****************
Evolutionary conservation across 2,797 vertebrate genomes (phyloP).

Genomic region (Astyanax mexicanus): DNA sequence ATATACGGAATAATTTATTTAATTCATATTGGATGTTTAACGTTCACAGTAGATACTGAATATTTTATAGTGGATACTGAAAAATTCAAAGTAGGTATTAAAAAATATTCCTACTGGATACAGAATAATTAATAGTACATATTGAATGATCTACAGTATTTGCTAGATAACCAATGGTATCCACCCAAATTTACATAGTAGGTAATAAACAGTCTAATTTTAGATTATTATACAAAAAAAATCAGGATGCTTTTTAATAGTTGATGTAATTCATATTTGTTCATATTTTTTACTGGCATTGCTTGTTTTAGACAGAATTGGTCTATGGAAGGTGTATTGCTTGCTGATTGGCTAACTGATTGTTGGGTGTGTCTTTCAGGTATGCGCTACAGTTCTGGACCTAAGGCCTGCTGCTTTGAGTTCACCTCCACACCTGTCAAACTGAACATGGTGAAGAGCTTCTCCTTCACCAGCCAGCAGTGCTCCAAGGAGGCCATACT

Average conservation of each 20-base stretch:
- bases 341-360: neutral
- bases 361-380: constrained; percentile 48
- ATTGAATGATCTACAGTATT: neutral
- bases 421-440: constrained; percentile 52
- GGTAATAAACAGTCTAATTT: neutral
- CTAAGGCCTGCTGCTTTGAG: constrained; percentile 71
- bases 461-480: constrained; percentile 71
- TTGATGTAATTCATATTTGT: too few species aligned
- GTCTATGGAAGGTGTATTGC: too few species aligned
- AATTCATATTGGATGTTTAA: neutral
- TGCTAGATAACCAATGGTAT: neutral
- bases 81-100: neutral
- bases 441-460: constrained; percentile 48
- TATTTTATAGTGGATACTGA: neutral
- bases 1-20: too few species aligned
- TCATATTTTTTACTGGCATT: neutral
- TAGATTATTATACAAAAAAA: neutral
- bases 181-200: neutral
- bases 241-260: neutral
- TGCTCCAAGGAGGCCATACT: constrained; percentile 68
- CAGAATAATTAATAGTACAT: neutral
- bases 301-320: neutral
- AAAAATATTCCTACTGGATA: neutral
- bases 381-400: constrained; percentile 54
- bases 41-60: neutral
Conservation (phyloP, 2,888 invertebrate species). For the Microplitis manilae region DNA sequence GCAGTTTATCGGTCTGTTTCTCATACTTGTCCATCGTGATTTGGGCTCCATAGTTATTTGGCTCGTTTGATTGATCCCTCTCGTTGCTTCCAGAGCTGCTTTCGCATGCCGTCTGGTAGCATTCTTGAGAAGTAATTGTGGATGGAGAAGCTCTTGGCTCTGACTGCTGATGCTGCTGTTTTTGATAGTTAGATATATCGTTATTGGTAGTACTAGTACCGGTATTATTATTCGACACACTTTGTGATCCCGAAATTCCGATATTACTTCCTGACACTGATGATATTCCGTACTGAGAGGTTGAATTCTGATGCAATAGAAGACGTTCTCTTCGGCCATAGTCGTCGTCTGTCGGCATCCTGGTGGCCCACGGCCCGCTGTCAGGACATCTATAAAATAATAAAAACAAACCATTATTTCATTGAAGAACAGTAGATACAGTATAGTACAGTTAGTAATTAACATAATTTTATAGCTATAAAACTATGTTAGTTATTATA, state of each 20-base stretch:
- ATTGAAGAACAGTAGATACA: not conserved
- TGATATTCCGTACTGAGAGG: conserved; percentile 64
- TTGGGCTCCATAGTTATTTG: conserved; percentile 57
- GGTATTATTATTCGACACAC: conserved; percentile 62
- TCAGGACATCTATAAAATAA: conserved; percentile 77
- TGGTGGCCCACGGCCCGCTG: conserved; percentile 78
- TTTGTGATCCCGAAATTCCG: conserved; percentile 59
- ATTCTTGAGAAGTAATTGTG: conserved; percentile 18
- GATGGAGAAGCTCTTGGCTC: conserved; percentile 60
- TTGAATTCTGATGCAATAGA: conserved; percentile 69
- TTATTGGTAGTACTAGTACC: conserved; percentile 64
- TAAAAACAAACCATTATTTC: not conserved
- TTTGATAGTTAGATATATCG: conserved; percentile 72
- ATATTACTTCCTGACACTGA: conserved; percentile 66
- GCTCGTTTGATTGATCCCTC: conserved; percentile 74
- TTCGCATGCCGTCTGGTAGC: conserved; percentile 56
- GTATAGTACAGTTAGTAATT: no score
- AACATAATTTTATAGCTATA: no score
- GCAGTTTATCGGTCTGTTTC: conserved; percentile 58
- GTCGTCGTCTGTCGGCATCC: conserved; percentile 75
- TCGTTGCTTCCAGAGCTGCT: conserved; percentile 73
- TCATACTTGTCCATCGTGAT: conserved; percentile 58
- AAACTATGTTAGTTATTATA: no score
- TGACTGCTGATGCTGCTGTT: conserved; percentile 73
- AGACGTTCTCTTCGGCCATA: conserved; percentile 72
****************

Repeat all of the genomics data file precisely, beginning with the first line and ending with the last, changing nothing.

Evolutionary conservation across 2,797 vertebrate genomes (phyloP).

Genomic region (Astyanax mexicanus): DNA sequence ATATACGGAATAATTTATTTAATTCATATTGGATGTTTAACGTTCACAGTAGATACTGAATATTTTATAGTGGATACTGAAAAATTCAAAGTAGGTATTAAAAAATATTCCTACTGGATACAGAATAATTAATAGTACATATTGAATGATCTACAGTATTTGCTAGATAACCAATGGTATCCACCCAAATTTACATAGTAGGTAATAAACAGTCTAATTTTAGATTATTATACAAAAAAAATCAGGATGCTTTTTAATAGTTGATGTAATTCATATTTGTTCATATTTTTTACTGGCATTGCTTGTTTTAGACAGAATTGGTCTATGGAAGGTGTATTGCTTGCTGATTGGCTAACTGATTGTTGGGTGTGTCTTTCAGGTATGCGCTACAGTTCTGGACCTAAGGCCTGCTGCTTTGAGTTCACCTCCACACCTGTCAAACTGAACATGGTGAAGAGCTTCTCCTTCACCAGCCAGCAGTGCTCCAAGGAGGCCATACT

Average conservation of each 20-base stretch:
- bases 341-360: neutral
- bases 361-380: constrained; percentile 48
- ATTGAATGATCTACAGTATT: neutral
- bases 421-440: constrained; percentile 52
- GGTAATAAACAGTCTAATTT: neutral
- CTAAGGCCTGCTGCTTTGAG: constrained; percentile 71
- bases 461-480: constrained; percentile 71
- TTGATGTAATTCATATTTGT: too few species aligned
- GTCTATGGAAGGTGTATTGC: too few species aligned
- AATTCATATTGGATGTTTAA: neutral
- TGCTAGATAACCAATGGTAT: neutral
- bases 81-100: neutral
- bases 441-460: constrained; percentile 48
- TATTTTATAGTGGATACTGA: neutral
- bases 1-20: too few species aligned
- TCATATTTTTTACTGGCATT: neutral
- TAGATTATTATACAAAAAAA: neutral
- bases 181-200: neutral
- bases 241-260: neutral
- TGCTCCAAGGAGGCCATACT: constrained; percentile 68
- CAGAATAATTAATAGTACAT: neutral
- bases 301-320: neutral
- AAAAATATTCCTACTGGATA: neutral
- bases 381-400: constrained; percentile 54
- bases 41-60: neutral
Conservation (phyloP, 2,888 invertebrate species). For the Microplitis manilae region DNA sequence GCAGTTTATCGGTCTGTTTCTCATACTTGTCCATCGTGATTTGGGCTCCATAGTTATTTGGCTCGTTTGATTGATCCCTCTCGTTGCTTCCAGAGCTGCTTTCGCATGCCGTCTGGTAGCATTCTTGAGAAGTAATTGTGGATGGAGAAGCTCTTGGCTCTGACTGCTGATGCTGCTGTTTTTGATAGTTAGATATATCGTTATTGGTAGTACTAGTACCGGTATTATTATTCGACACACTTTGTGATCCCGAAATTCCGATATTACTTCCTGACACTGATGATATTCCGTACTGAGAGGTTGAATTCTGATGCAATAGAAGACGTTCTCTTCGGCCATAGTCGTCGTCTGTCGGCATCCTGGTGGCCCACGGCCCGCTGTCAGGACATCTATAAAATAATAAAAACAAACCATTATTTCATTGAAGAACAGTAGATACAGTATAGTACAGTTAGTAATTAACATAATTTTATAGCTATAAAACTATGTTAGTTATTATA, state of each 20-base stretch:
- ATTGAAGAACAGTAGATACA: not conserved
- TGATATTCCGTACTGAGAGG: conserved; percentile 64
- TTGGGCTCCATAGTTATTTG: conserved; percentile 57
- GGTATTATTATTCGACACAC: conserved; percentile 62
- TCAGGACATCTATAAAATAA: conserved; percentile 77
- TGGTGGCCCACGGCCCGCTG: conserved; percentile 78
- TTTGTGATCCCGAAATTCCG: conserved; percentile 59
- ATTCTTGAGAAGTAATTGTG: conserved; percentile 18
- GATGGAGAAGCTCTTGGCTC: conserved; percentile 60
- TTGAATTCTGATGCAATAGA: conserved; percentile 69
- TTATTGGTAGTACTAGTACC: conserved; percentile 64
- TAAAAACAAACCATTATTTC: not conserved
- TTTGATAGTTAGATATATCG: conserved; percentile 72
- ATATTACTTCCTGACACTGA: conserved; percentile 66
- GCTCGTTTGATTGATCCCTC: conserved; percentile 74
- TTCGCATGCCGTCTGGTAGC: conserved; percentile 56
- GTATAGTACAGTTAGTAATT: no score
- AACATAATTTTATAGCTATA: no score
- GCAGTTTATCGGTCTGTTTC: conserved; percentile 58
- GTCGTCGTCTGTCGGCATCC: conserved; percentile 75
- TCGTTGCTTCCAGAGCTGCT: conserved; percentile 73
- TCATACTTGTCCATCGTGAT: conserved; percentile 58
- AAACTATGTTAGTTATTATA: no score
- TGACTGCTGATGCTGCTGTT: conserved; percentile 73
- AGACGTTCTCTTCGGCCATA: conserved; percentile 72